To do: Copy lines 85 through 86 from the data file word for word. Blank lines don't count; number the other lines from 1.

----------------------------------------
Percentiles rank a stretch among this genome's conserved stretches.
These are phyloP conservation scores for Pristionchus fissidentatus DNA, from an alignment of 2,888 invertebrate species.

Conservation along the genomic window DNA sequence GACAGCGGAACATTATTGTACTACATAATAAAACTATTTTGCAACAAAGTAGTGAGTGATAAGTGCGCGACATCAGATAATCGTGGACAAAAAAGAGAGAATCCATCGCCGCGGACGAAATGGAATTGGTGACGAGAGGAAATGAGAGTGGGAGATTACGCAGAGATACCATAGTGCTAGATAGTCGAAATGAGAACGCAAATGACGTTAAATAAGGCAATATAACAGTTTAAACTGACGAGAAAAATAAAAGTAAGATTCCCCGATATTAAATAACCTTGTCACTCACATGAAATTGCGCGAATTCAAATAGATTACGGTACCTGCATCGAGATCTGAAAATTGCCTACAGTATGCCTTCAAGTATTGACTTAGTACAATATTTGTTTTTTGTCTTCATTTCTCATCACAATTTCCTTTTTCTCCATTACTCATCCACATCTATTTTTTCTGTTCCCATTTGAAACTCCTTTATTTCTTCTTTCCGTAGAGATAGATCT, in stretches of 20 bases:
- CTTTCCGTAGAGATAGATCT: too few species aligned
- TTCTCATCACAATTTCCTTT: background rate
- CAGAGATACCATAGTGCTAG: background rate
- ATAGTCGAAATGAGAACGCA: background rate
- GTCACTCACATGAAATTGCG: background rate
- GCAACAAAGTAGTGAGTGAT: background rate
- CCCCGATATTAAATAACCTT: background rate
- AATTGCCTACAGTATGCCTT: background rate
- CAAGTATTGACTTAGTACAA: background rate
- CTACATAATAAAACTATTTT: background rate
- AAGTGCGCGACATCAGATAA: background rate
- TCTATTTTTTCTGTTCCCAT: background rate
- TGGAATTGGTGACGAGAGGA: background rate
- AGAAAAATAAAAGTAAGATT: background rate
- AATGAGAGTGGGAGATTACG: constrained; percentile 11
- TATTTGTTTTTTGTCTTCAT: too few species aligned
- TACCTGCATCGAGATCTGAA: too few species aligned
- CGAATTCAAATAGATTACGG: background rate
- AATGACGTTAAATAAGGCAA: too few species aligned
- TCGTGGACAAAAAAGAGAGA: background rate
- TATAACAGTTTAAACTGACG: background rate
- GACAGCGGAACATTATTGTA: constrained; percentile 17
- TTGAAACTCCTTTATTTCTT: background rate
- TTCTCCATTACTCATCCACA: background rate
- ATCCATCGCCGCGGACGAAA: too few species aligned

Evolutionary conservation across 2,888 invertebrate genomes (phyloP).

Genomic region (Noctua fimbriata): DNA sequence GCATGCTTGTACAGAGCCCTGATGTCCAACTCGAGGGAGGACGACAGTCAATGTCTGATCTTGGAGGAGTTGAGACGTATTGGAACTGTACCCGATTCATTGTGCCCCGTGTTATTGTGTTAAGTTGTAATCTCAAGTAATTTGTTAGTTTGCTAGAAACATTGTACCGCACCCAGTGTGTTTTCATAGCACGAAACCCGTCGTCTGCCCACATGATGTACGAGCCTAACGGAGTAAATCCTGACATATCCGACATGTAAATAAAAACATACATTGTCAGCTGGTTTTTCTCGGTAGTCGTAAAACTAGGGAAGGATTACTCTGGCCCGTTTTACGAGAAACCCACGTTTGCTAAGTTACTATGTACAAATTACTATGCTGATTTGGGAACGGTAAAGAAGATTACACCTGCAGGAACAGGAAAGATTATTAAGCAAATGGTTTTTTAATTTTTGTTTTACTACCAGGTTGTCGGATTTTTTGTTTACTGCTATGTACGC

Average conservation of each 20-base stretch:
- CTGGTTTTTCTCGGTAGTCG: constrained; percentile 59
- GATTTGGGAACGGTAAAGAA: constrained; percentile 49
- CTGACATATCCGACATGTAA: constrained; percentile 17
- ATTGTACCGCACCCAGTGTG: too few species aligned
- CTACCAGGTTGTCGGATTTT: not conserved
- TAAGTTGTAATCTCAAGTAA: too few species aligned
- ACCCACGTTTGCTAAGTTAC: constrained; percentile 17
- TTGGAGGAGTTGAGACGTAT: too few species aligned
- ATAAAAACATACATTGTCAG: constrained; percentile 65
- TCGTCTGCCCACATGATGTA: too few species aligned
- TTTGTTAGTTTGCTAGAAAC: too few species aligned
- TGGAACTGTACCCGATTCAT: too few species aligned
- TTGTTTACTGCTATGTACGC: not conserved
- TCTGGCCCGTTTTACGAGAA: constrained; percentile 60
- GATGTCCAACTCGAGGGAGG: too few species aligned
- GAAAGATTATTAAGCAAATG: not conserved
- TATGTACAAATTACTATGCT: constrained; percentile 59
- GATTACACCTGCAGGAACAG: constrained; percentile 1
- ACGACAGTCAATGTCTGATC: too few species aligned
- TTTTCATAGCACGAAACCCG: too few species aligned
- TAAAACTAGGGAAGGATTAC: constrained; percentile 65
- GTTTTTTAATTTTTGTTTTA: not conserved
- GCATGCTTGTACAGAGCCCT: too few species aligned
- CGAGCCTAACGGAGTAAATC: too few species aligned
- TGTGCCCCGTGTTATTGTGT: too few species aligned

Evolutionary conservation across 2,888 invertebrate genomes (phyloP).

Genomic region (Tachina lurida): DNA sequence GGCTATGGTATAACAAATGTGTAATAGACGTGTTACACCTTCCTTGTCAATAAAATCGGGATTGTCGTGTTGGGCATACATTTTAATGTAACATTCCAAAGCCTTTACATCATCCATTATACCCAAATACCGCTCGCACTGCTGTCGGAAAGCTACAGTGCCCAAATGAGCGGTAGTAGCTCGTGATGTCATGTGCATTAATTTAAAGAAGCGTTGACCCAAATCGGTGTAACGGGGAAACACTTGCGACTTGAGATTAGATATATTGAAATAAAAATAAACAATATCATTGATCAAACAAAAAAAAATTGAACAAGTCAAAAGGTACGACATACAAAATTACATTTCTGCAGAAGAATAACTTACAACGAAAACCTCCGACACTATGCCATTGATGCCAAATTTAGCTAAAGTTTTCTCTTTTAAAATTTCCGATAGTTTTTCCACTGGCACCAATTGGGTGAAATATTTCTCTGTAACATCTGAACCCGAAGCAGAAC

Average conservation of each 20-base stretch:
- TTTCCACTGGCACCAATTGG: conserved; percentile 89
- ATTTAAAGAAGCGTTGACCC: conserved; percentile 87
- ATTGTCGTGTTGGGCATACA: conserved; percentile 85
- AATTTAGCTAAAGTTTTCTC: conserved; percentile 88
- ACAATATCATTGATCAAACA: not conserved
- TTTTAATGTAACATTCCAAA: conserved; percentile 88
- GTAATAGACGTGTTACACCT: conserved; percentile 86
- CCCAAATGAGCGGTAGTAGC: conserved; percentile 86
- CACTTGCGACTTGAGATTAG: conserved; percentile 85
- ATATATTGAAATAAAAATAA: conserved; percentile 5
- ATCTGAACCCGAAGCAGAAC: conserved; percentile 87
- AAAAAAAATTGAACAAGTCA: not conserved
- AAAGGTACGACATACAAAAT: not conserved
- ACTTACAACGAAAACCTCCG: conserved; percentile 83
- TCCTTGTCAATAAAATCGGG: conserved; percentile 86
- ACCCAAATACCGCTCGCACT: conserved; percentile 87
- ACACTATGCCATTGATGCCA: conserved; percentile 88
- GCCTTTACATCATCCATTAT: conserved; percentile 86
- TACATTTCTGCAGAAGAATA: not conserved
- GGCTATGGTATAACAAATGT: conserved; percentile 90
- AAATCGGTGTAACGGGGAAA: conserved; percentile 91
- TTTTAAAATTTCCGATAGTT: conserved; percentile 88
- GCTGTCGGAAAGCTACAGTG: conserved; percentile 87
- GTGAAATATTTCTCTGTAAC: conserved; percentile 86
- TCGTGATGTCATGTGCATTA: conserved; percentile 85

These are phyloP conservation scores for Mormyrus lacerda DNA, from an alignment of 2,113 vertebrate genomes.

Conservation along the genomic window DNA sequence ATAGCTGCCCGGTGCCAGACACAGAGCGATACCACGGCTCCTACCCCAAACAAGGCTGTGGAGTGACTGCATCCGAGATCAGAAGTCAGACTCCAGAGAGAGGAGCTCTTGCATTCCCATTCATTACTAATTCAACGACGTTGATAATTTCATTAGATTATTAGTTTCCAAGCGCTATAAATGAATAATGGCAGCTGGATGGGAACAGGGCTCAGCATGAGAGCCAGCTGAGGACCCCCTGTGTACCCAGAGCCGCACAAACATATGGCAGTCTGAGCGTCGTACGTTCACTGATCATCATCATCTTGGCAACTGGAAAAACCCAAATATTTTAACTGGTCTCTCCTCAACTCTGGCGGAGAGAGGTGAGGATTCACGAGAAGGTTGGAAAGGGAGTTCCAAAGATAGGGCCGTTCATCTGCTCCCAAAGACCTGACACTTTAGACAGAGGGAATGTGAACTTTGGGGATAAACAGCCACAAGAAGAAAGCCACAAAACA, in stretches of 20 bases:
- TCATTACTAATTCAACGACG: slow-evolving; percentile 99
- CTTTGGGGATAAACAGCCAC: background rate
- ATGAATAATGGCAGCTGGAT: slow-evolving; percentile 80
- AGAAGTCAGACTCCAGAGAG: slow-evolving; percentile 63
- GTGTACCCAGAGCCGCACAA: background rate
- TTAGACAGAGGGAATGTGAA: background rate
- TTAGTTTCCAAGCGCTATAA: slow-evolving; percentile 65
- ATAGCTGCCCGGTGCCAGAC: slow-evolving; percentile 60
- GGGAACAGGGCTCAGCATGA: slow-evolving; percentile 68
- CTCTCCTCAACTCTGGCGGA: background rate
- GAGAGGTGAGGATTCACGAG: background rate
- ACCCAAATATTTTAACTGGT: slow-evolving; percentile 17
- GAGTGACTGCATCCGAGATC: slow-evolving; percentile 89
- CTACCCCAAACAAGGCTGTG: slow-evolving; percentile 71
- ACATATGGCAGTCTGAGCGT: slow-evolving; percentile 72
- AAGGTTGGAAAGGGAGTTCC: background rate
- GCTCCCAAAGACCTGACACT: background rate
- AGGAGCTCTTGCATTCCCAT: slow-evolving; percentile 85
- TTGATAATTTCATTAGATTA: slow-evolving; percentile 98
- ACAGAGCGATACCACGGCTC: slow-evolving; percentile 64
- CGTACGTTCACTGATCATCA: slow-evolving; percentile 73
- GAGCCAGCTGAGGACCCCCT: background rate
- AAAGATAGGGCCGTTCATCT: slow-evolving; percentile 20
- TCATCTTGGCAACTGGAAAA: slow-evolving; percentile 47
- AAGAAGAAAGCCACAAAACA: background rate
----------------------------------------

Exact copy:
These are phyloP conservation scores for Mormyrus lacerda DNA, from an alignment of 2,113 vertebrate genomes.

Conservation along the genomic window DNA sequence ATAGCTGCCCGGTGCCAGACACAGAGCGATACCACGGCTCCTACCCCAAACAAGGCTGTGGAGTGACTGCATCCGAGATCAGAAGTCAGACTCCAGAGAGAGGAGCTCTTGCATTCCCATTCATTACTAATTCAACGACGTTGATAATTTCATTAGATTATTAGTTTCCAAGCGCTATAAATGAATAATGGCAGCTGGATGGGAACAGGGCTCAGCATGAGAGCCAGCTGAGGACCCCCTGTGTACCCAGAGCCGCACAAACATATGGCAGTCTGAGCGTCGTACGTTCACTGATCATCATCATCTTGGCAACTGGAAAAACCCAAATATTTTAACTGGTCTCTCCTCAACTCTGGCGGAGAGAGGTGAGGATTCACGAGAAGGTTGGAAAGGGAGTTCCAAAGATAGGGCCGTTCATCTGCTCCCAAAGACCTGACACTTTAGACAGAGGGAATGTGAACTTTGGGGATAAACAGCCACAAGAAGAAAGCCACAAAACA, in stretches of 20 bases: